This week, the U.S. Food and Drug Administration approved a new treatment for osteoarthritis in cats, marking the first time a monoclonal antibody drug has been FDA approved for treatment of animal diseases.
Doctors have successfully been using monoclonal antibody treatment in humans to reduce the severity of illness in COVID-19 patients.
Solensia (frunevetmab injection), the first treatment for the control of pain associated with osteoarthritis in cats. Frunevetmab, the active ingredient in Solensia, is a cat-specific monoclonal antibody (a type of protein) designed to recognize and attach to a protein called nerve growth factor (NGF) that is involved in the regulation of pain. When frunevetmab binds to NGF, it prevents the pain signal from reaching the brain.
“Treatment options for cats with osteoarthritis are very limited. Advancements in modern veterinary medicine have been instrumental in extending the lives of many animals, including cats. But with longer lives come chronic diseases, such as osteoarthritis,” said Steven M. Solomon, M.P.H., D.V.M., director of the FDA’s Center for Veterinary Medicine.
“[This] approval marks the first treatment option to help provide relief to cats that are suffering from this condition and may significantly improve their quality of life. We also hope that today’s approval of the first monoclonal antibody by the FDA for any animal species will expand research and development of other monoclonal antibody products to treat animal diseases.”
Osteoarthritis is a degenerative condition of the joints in which the normal cartilage cushion in the joints breaks down. Eventually, the bones in the joint rub against each other, causing pain, decreased joint movement, and sometimes the formation of bone spurs or other changes in and around the joint. Osteoarthritis continues to get worse over time; however, Solensia can help manage the pain associated with the condition to improve the cat’s quality of life.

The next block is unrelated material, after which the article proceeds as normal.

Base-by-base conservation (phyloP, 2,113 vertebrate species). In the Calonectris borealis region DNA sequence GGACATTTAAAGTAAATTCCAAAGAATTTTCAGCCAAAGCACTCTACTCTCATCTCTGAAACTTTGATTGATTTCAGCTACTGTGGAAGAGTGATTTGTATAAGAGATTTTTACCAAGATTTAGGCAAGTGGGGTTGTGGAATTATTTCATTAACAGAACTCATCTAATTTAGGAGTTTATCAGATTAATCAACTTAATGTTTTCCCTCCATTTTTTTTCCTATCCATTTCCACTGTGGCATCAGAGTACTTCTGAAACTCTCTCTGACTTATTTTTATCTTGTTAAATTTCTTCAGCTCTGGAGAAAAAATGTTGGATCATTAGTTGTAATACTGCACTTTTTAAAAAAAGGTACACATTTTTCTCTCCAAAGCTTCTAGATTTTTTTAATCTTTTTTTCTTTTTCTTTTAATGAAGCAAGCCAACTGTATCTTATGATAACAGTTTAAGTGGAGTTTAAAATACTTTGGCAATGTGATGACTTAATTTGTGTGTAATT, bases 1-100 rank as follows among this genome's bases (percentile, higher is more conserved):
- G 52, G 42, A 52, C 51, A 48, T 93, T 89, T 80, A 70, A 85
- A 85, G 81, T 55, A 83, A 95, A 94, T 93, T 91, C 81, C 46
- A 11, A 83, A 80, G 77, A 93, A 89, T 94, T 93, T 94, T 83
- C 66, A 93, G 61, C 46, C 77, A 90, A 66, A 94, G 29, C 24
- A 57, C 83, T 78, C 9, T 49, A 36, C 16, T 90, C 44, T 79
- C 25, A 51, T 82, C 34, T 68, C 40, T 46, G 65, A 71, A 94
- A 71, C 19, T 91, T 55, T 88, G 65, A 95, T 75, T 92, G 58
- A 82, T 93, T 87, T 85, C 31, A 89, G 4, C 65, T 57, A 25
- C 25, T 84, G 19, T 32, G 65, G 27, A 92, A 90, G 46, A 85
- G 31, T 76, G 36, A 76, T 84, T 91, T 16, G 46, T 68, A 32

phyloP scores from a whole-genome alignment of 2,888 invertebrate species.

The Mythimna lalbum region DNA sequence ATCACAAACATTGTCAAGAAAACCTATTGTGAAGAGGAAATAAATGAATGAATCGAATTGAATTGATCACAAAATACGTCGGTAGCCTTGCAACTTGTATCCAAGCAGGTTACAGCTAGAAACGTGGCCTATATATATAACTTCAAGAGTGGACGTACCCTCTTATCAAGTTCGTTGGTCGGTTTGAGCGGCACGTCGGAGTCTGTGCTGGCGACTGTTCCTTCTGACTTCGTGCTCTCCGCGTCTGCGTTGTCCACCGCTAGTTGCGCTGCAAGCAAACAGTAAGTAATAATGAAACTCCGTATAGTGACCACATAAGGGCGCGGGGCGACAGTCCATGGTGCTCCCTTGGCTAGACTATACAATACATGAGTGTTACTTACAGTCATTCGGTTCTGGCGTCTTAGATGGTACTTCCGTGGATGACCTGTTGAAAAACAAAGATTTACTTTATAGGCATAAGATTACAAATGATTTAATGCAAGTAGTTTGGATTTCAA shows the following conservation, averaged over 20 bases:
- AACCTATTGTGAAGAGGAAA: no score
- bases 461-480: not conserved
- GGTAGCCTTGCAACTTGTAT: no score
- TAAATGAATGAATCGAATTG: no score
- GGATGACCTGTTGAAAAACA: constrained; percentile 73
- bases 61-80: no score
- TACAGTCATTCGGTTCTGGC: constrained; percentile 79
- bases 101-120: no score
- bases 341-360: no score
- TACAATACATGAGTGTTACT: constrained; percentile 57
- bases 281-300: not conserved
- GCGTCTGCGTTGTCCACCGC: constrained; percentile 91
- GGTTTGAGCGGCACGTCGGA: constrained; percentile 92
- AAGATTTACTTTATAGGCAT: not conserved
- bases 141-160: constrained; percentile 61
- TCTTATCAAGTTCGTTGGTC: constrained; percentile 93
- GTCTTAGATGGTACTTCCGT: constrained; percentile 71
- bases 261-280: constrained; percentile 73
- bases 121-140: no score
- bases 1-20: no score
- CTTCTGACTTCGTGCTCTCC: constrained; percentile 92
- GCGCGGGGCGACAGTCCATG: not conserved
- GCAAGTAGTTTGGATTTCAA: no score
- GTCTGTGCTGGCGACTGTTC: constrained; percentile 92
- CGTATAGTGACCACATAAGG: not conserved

Solensia is available only by prescription from a licensed veterinarian because professional expertise is required to properly diagnose pain associated with osteoarthritis in cats, administer the injection and monitor the safe use of the product, including treatment of any adverse reactions. Solensia is given through subcutaneous (under the skin) injection once a month and is dosed based on the weight of the animal.
Because of the difficulty in assessing chronic pain levels in cats, the FDA looked at whether the overall evidence supported the conclusion that Solensia was effective in controlling pain associated with osteoarthritis in cats.
The effectiveness of Solensia was evaluated in two effectiveness studies using three clinical assessments that measured different aspects of pain associated with osteoarthritis in cats.
The two clinical trials were both masked, randomized, controlled field studies involving client-owned cats with clinical signs of osteoarthritis. The cats’ veterinarians assessed the cats based on orthopedic examinations before and after treatment.
The owners of the cats provided baseline scores of their cats’ levels of impairment doing certain activities (such as jumping onto furniture, using the litter box or grooming), compared to the cats’ level of ability before they developed osteoarthritis. The owners then assessed their cats’ response after receiving treatment. Overall, the cats in the treatment group had better assessment scores than those in the control group.
The most common side effects seen in cats treated with Solensia included vomiting, diarrhea, injection site pain, scabbing on the head and neck, dermatitis and pruritus (itchy skin). These effects were relatively mild and did not require cessation of treatment.
Veterinarians should advise owners about the possible adverse events and side effects before using the drug. The FDA encourages cat owners to work with their veterinary team to report any adverse events or side effects potentially related to the use of any drug, including Solensia.
The FDA granted approval of Solensia to Zoetis Inc.